Need a drink delivered? Cheers.com.np obliges.In a competitive ecommerce landscape, cheers.com.np has managed to distinguish itself by delivering alcohol to doorstops, and offering impeccable customer service.
Imagine sitting at home, thirsty. You’ve got some friends and family coming over, but you’re too busy cooking up a storm to go out and shop for an assortment of beer, wine and liquor. Before 2016, you’d have no choice but to trawl the city’s stores, stocking up on everything you need. But now, there’s a solution—cheers.com.np.
Established in July 2016, the five co-founders of Cheers Enterprise saw a gap in Nepal’s ecommerce market and swooped in. Since there was no ecommerce site that exclusively sold alcohol, cheers.com.np became Nepal’s first online liquor store, says Minesh Rajbhandari, General Manager and one of the five co-founders.
Setting up the company
The co-founders of Cheers come from diverse backgrounds. Some have years of experience working in the local liquor industry and so, know its ins and outs., while others, like Rajbhandari, a computer engineer, had worked at KK Mart. Others came from the banking and financial sector.
“All of us brought in our own area of expertise, all of which was crucial to establishing Cheers,” says Rajbhandari.
From the very beginning, the co-founders knew what the company should be: a one-stop online liquor store where customers could choose from a wide range of genuine domestic and international alcohol brands. The company decided to tie up directly with importers to source international alcohol brands, and local manufacturers to source domestic alcohol brands.
“The reason we tied up directly with importers and manufacturers was to cut out the middleman, so that we can keep our prices competitive and ensure that the products we sell are 100 percent genuine,” says Rajbhandari.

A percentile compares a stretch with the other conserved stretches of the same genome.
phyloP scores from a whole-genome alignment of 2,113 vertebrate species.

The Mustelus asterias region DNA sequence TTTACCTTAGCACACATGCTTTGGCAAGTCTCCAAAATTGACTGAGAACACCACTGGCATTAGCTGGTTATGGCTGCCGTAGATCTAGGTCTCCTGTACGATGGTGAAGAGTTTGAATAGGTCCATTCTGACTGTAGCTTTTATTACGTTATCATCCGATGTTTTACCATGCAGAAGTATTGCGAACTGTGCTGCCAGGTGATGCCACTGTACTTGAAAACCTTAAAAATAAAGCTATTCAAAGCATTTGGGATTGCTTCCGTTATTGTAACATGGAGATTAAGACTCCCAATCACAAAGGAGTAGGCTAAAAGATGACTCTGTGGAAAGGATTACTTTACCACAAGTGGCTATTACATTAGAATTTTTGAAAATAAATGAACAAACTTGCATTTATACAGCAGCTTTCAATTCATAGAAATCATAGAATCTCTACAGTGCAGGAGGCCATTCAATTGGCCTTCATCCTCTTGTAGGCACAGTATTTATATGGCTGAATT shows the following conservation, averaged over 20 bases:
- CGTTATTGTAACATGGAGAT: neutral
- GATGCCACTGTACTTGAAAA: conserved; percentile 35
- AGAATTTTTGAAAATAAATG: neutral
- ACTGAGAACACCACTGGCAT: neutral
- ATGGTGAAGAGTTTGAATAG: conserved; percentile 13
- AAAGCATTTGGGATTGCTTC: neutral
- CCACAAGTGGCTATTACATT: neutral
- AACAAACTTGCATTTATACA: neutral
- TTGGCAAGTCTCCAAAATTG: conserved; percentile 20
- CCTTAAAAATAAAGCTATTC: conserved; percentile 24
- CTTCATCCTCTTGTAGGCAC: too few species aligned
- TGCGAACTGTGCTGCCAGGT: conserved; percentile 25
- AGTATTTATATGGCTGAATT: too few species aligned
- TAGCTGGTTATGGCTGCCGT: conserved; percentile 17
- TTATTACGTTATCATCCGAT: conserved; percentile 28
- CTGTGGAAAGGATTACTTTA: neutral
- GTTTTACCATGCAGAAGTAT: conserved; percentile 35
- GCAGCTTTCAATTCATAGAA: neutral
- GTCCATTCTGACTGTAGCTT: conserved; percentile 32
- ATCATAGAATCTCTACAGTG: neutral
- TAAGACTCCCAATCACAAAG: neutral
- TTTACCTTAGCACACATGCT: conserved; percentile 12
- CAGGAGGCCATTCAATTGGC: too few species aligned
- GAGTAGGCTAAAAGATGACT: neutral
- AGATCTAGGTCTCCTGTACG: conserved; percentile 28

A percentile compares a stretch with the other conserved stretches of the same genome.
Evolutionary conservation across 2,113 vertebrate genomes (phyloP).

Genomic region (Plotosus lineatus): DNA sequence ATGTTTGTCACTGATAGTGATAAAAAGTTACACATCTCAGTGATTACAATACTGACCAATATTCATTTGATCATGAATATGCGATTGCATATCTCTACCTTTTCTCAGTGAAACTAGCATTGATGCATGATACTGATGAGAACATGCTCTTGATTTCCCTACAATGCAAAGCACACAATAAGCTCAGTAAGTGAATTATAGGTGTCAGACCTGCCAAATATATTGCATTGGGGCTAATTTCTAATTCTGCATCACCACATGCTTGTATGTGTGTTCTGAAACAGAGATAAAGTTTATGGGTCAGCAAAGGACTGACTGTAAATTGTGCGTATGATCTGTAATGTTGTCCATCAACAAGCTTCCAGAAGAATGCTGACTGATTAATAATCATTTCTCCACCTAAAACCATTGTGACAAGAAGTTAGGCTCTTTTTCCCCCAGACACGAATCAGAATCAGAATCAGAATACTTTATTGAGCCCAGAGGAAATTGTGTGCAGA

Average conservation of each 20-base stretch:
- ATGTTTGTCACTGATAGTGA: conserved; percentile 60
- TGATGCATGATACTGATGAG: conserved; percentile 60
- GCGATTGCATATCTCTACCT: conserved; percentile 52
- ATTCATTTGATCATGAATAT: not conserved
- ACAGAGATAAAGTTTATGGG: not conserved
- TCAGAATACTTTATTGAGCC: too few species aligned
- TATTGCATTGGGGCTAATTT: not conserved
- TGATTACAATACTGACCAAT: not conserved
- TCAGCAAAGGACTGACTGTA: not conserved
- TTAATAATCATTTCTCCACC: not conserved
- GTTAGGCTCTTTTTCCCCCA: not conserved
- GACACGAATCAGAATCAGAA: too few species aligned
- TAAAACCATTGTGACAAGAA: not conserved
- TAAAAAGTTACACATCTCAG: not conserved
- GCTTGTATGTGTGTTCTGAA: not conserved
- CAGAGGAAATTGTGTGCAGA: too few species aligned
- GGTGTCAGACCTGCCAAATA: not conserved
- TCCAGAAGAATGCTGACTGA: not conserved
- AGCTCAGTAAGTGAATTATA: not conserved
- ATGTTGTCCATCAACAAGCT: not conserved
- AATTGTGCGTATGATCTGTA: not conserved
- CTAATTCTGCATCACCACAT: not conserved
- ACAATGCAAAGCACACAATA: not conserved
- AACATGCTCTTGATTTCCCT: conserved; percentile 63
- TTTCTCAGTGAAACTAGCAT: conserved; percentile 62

Their website, cheers.com.np sells everything from beer and wine to whisky, tequila and liqueurs, and the brands available include some of the world’s most popular labels.
In order for the company to become successful, its service needed to be excellent, say the organisers. This was particularly important, as many online stores that existed when Cheers entered the ecommerce landscape, weren’t particularly known for their service.
“There were already many people sharing experiences of how they had been delivered a completely different product from what they had ordered online,” says Rajbhandari. “There were an equal number of people complaining about how long it takes for their ordered products to be delivered.”
The reason behind many customers not getting the products they ordered, Rajbhandari says, was that many online stores didn’t have their own inventory and were rather relying on offline stores for products.
“That wasn’t a problem with us because we maintained our own inventory,” he says. “We also maintained our own full-time delivery personnel to ensure that our products are delivered to our customers on time.”
All of this things added to costs, but Rajbhandari says the company considers them investments. “It’s the little things we do,” he says. “For example, all our beer is delivered cold, and if, due to some reasons, that’s not possible, we inform our customers.”
Operating in a city like Kathmandu
Unlike customers who go online to buy gadgets and apparel, customers who place orders for alcohol online usually do so because they want to receive their products as soon as possible.